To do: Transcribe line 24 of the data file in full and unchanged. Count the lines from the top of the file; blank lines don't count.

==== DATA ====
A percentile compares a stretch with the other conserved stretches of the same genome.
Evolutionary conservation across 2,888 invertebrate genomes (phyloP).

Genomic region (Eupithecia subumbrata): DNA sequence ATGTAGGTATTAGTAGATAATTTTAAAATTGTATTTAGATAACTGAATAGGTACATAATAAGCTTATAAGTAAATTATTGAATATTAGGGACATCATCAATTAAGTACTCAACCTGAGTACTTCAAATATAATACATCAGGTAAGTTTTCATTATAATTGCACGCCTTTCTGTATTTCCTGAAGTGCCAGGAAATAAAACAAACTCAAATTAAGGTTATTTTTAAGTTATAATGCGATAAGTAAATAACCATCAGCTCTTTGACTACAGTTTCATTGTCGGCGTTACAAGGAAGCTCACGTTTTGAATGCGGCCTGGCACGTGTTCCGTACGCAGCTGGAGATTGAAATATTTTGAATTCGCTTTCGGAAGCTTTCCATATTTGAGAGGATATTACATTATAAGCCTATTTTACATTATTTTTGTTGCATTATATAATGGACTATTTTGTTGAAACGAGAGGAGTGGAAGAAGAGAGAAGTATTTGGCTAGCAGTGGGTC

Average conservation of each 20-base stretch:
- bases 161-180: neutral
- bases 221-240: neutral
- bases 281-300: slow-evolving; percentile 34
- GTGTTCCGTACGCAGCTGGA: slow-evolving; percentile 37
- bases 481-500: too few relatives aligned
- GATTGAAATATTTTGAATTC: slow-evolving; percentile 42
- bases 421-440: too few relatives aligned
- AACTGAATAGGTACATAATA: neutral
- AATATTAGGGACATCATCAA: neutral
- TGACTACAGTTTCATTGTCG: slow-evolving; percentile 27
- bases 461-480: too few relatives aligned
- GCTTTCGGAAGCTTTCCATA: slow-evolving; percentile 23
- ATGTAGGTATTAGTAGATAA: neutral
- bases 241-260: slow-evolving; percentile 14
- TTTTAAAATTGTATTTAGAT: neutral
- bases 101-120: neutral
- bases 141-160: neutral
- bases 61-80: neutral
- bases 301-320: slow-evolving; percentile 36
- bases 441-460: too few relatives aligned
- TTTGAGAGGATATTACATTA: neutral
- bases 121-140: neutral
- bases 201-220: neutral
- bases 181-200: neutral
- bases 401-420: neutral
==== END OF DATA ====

- bases 441-460: too few relatives aligned